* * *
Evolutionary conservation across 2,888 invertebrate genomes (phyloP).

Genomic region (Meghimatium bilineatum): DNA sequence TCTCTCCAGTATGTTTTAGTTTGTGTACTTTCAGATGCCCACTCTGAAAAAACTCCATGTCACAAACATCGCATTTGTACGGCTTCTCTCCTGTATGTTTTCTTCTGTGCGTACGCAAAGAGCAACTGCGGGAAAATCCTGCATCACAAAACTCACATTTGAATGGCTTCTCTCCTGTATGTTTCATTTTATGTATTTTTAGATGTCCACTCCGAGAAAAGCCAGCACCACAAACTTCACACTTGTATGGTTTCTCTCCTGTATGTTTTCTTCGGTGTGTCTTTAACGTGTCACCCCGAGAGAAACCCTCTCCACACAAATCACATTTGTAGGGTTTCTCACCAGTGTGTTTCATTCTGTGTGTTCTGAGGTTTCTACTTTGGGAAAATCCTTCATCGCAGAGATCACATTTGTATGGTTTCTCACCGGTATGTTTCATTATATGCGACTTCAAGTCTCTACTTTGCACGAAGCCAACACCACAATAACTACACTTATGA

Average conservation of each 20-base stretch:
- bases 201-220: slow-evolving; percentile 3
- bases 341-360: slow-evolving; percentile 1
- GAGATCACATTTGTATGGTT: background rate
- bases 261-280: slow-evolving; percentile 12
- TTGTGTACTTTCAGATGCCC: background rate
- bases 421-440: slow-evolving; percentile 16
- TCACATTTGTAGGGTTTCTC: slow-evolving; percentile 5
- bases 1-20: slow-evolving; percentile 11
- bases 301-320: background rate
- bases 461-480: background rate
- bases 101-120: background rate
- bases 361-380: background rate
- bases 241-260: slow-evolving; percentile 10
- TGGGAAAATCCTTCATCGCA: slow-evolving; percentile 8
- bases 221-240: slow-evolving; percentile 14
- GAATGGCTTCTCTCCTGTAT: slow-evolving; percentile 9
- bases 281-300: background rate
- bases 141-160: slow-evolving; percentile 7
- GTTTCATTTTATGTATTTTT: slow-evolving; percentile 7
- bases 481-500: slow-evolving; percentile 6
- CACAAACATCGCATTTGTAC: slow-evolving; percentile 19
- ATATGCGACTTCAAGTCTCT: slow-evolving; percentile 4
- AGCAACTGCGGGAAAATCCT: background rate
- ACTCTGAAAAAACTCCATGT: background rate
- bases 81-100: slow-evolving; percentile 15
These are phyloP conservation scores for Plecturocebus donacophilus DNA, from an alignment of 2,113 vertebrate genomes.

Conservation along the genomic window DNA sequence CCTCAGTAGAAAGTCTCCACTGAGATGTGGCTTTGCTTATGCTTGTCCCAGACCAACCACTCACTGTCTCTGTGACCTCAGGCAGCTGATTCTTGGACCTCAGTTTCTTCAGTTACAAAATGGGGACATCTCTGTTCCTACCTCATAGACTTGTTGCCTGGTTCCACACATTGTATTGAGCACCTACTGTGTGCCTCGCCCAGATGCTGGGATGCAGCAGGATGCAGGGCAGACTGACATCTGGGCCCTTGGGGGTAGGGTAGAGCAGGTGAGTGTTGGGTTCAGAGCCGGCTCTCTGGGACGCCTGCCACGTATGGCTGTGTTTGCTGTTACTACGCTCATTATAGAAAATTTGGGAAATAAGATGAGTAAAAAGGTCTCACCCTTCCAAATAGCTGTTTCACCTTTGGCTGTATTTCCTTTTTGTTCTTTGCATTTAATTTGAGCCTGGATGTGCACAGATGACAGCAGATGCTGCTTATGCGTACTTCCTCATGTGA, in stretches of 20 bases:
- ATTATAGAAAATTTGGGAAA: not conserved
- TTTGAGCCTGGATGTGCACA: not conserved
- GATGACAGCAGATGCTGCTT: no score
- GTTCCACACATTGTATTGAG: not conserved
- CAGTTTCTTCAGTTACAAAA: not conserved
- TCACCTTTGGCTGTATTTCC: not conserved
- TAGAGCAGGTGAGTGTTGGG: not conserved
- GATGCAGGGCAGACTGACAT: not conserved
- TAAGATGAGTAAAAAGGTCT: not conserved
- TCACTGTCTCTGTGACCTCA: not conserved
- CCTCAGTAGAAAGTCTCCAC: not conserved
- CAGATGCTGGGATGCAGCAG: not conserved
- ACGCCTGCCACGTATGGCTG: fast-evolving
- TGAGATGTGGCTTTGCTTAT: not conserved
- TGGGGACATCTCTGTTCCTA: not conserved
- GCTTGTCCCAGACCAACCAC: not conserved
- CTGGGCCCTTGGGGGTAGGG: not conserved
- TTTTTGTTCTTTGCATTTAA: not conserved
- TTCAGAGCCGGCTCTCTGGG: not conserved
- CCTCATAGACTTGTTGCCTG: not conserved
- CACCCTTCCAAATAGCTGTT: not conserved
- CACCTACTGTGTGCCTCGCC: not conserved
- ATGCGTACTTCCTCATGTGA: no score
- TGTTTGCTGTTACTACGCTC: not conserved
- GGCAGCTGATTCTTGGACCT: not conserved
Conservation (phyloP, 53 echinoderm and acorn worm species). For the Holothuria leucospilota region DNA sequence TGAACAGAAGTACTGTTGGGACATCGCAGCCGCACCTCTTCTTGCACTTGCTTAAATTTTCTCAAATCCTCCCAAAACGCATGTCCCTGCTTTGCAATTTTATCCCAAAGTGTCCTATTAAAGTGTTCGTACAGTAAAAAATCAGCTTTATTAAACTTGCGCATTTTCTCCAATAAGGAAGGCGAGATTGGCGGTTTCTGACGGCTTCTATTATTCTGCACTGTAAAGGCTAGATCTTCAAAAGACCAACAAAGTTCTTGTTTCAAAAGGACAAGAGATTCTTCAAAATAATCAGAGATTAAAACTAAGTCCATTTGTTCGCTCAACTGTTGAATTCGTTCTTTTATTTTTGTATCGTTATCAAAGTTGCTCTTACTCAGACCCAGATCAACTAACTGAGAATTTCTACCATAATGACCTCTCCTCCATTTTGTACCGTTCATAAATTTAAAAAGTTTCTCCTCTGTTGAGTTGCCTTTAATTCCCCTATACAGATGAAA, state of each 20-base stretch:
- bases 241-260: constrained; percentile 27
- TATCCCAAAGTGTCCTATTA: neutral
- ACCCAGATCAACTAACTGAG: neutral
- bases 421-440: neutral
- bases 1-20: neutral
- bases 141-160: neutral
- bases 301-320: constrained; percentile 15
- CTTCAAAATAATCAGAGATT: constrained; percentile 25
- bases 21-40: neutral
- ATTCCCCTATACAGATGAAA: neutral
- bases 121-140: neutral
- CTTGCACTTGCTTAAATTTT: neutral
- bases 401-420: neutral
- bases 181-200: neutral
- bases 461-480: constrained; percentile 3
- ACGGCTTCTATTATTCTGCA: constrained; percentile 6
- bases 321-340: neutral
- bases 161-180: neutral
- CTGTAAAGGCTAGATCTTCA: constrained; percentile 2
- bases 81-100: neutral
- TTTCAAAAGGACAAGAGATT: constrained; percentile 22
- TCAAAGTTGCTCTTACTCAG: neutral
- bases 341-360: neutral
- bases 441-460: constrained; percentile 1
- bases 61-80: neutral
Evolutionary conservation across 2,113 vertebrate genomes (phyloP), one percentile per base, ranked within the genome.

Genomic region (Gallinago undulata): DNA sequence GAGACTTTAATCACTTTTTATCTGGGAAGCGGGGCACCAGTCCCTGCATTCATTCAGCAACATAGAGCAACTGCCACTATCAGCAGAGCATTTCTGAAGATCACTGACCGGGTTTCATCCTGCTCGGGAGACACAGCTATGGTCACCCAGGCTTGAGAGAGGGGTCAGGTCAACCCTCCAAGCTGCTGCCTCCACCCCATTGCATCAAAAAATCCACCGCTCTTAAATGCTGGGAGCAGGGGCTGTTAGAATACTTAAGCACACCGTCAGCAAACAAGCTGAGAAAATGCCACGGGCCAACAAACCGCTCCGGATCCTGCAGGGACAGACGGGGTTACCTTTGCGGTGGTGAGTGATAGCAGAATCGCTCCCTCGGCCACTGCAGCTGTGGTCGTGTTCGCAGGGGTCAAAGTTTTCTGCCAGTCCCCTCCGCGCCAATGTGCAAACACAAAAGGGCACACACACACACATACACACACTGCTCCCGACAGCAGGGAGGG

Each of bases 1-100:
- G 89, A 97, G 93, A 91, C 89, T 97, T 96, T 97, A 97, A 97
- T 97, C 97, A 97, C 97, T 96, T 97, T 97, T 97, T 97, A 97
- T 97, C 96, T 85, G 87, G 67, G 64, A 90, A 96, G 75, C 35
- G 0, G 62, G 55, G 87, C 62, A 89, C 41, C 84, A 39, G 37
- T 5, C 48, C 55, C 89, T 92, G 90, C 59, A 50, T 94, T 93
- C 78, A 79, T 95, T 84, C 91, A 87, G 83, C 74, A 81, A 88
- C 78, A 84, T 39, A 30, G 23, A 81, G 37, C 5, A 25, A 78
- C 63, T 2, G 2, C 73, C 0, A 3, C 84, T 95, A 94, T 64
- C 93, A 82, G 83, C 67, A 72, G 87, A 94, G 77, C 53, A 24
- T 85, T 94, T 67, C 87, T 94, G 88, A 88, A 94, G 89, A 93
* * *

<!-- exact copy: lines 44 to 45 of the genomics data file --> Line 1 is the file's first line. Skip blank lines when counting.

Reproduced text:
- TGAGATGTGGCTTTGCTTAT: not conserved
- TGGGGACATCTCTGTTCCTA: not conserved